S/SW blog philosophy -

I credit favorite writers and public opinion makers.

A lifelong Democrat, my comments on Congress, the judiciary and the presidency are regular features.

My observations and commentary are on people and events in politics that affect the USA or the rest of the world, and stand for the interests of peace, security and justice.

Sunday, May 20, 2007

Reflections of a homebody -

Feeling split
between my original "home" state and my current one has been my experience since I was 13 years old. It was that year that I began living in either Texas or Wyoming. Prior to coming of age, we lived in 9 different homes. At age 18 I moved to Texas and have lived there by choice ever since. But over all these years I have regularly returned to spend time with my family of origin, now all living in Wyoming.
What constituted "home" geographical limits in both states was always the county line. As an adult I have always lived in the "county seat," the town with the county court house. I am an urbanite, a city dude by preference. I moved to this city to go to college and have lived and worked in the same area all my adult life. Much of my identity is centered here. I was never ashamed to call myself a "homemaker," though I never stated I was "just a homemaker." And all our children and grandchildren live within an easy drive of our house. We are a lucky and unusual family in that aspect of location.
Mostly at home in the country as a child, that small county-seat town in Wyoming was always my favorite, though I never lived there. It was my favorite town because the Saturday afternoon movie matinee was there, and it was where our paternal grandparents lived. It was - and is - a beautiful small town, nestled at the foot of the Rockies. People there keep lovely yards featuring weeping birch and blue spruce trees, and magnificent large lilac bushes are the talk of each spring. A clear cold creek meanders from the southwest to the eastern town borders.
Homebodies do not have "itchy feet," I am told. My mother characterizes her father as "having itchy feet," always moving further west. Thus moving to us almost always feels a bit traumatic. We prefer to live wherever we are currently living. As did my father before him, my roommate loves to move, however. We have lived in 13 different homes since getting married. With each move the wisdom and inevitability of the translocation became obvious, so I packed and moved. But none of these moves was as easy for me as for my roommate.

Stay-at-homes prefer our own houses.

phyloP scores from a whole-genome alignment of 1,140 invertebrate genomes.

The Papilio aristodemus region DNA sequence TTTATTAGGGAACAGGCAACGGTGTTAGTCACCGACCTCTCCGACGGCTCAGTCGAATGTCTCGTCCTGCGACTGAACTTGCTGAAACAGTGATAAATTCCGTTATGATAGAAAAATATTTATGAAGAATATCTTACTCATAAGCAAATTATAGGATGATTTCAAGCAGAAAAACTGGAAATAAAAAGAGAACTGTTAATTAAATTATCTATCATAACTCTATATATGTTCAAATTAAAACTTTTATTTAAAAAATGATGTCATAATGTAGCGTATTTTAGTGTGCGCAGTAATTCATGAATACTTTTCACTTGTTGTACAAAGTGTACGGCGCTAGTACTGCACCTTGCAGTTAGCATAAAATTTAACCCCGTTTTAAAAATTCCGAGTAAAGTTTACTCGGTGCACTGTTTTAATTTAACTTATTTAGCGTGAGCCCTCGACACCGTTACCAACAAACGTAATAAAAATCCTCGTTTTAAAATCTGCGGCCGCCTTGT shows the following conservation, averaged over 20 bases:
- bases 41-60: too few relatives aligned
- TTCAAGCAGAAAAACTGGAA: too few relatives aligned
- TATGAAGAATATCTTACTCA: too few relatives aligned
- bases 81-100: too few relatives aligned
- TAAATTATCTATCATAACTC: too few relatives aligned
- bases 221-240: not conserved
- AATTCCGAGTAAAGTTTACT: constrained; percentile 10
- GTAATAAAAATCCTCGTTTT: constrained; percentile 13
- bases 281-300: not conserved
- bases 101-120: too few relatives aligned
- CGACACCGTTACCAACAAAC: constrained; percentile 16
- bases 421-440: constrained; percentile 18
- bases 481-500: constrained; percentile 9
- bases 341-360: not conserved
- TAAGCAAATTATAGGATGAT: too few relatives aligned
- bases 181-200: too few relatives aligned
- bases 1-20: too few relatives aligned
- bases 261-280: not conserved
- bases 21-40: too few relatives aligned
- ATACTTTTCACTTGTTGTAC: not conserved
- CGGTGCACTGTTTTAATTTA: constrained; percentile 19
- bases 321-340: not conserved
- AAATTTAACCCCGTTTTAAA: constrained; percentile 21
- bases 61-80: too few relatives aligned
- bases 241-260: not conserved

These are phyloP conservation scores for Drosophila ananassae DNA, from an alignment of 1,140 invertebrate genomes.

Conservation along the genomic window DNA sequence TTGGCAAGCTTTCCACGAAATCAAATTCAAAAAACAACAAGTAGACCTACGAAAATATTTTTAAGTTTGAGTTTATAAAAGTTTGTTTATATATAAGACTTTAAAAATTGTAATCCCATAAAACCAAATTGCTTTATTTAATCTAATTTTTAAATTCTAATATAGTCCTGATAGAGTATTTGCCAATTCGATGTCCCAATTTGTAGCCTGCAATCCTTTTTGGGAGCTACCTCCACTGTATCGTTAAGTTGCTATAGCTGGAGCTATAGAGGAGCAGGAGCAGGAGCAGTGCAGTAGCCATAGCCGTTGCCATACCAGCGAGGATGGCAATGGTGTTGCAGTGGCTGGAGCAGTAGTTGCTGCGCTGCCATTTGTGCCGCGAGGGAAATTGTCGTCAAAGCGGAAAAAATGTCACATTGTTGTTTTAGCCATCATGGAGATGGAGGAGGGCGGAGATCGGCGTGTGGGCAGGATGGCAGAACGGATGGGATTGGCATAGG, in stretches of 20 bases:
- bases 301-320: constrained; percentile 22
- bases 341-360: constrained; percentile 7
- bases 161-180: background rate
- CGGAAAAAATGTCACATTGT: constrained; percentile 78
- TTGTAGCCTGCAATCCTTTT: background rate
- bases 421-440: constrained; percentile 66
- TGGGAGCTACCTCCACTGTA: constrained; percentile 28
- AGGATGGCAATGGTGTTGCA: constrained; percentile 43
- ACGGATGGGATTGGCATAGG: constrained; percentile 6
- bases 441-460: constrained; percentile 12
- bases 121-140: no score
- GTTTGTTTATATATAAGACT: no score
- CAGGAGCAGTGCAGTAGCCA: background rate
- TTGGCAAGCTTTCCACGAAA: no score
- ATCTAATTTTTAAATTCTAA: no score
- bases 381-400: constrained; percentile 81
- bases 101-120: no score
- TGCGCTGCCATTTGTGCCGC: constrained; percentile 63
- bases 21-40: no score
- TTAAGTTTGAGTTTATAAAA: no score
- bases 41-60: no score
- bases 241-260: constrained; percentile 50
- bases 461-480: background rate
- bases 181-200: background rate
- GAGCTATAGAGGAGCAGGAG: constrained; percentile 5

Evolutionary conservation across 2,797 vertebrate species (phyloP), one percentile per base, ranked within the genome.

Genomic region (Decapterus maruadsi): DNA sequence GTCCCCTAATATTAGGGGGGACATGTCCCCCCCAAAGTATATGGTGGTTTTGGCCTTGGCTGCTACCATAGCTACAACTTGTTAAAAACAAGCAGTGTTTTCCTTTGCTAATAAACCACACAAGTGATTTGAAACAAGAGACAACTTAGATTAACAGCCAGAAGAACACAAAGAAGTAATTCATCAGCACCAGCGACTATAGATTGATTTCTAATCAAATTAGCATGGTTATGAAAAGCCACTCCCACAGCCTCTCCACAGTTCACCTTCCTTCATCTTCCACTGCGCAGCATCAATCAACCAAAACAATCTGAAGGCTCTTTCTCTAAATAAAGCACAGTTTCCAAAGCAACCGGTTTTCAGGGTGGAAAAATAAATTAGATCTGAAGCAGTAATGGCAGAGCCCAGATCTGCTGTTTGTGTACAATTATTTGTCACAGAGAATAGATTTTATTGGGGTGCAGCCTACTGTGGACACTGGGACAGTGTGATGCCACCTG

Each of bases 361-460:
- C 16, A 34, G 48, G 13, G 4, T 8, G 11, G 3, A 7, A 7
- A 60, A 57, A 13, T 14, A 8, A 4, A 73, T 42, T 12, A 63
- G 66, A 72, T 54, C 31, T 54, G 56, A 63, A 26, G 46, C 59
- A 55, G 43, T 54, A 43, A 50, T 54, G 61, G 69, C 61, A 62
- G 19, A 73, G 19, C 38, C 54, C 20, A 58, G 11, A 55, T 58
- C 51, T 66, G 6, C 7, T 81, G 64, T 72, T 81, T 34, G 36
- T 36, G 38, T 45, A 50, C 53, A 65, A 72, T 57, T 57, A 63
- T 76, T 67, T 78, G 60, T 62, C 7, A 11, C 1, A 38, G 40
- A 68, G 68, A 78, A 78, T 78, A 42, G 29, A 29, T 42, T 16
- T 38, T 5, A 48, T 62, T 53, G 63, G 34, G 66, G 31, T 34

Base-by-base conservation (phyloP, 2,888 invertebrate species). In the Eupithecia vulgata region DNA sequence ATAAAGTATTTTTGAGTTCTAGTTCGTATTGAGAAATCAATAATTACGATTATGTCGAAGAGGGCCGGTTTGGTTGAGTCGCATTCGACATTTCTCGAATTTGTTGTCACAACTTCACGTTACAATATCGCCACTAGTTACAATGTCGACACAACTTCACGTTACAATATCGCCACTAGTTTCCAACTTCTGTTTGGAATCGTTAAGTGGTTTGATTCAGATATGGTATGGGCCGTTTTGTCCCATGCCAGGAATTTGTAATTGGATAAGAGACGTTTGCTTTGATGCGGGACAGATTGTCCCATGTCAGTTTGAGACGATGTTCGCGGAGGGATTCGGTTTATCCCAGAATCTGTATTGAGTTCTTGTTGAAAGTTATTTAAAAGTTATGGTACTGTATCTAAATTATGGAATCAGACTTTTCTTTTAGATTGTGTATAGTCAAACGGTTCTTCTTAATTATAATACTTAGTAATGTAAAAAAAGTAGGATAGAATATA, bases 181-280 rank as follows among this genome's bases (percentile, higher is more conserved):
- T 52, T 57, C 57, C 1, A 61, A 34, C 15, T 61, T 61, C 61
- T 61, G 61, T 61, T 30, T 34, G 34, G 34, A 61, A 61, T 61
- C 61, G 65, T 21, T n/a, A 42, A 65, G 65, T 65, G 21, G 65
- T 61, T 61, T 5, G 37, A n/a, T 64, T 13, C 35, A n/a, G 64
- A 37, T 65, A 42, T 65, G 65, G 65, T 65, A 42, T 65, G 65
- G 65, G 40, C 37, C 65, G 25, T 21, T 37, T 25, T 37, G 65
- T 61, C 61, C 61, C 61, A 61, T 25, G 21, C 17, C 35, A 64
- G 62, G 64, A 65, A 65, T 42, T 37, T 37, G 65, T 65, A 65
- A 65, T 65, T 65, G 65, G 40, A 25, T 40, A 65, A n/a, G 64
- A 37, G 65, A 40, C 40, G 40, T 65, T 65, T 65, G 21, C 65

We are more likely to have mortgages than rent receipts. We like to know where all our "stuff" is stored. And many of us keep far too much stuff. We like to be able to find our way around in the dark. Our homes often make statements about who we are. We like to do our own decorating and some of us like to rearrange the furniture when we get bored.
Feeling at home is a high compliment that I can pay to any of my hosts or hostesses. Because we prefer to be at home rather than away from home, it is not always easy for us to be that comfortable as visitors or guests. People who visit us tend to feel at home, I believe. And our kids and grandkids always seem to feel at home here, at least I hope they do.
Some of us homebodies tend to be rather "territorial." After becoming a clinical social worker I was "at home" in the same organization until I retired. And changing offices was neither comfortable nor exciting to me, there, as well. I was protective of my clients and my managerial "turf." I sometimes resented intrusions by my superiors, even though their actions were perfectly justified.
South by Southwest is my home blog. It is where I virtually hang out every day. Readers come by here to "visit" me. While I was travelling I had to visit my own blog from whatever local library was nearby. I was not comfortable with that arrangement. And as you might infer, I am really glad to be back home to the regular familiar confines of my study, my own DSL, my screensavers, my C-SPAN on my own television - and my homebody internet turf.
Other bloggers who travel have sometimes shared similar thoughts and experiences. Among them are Steve Clemons (world traveler) of The Washington Note, Grant McCracken of This Blog Sits at the Intersection of Anthropology and Economics (currently in Europe), Dr. Lorianne DiSabato of Hoarded Ordinaries (an inveterate traveller), and "Margaret" (born in Lebanon and who recently travelled there) of Margaret's Wanderings. And (a strictly internet traveler), "betmo," titles her blog life's journey.
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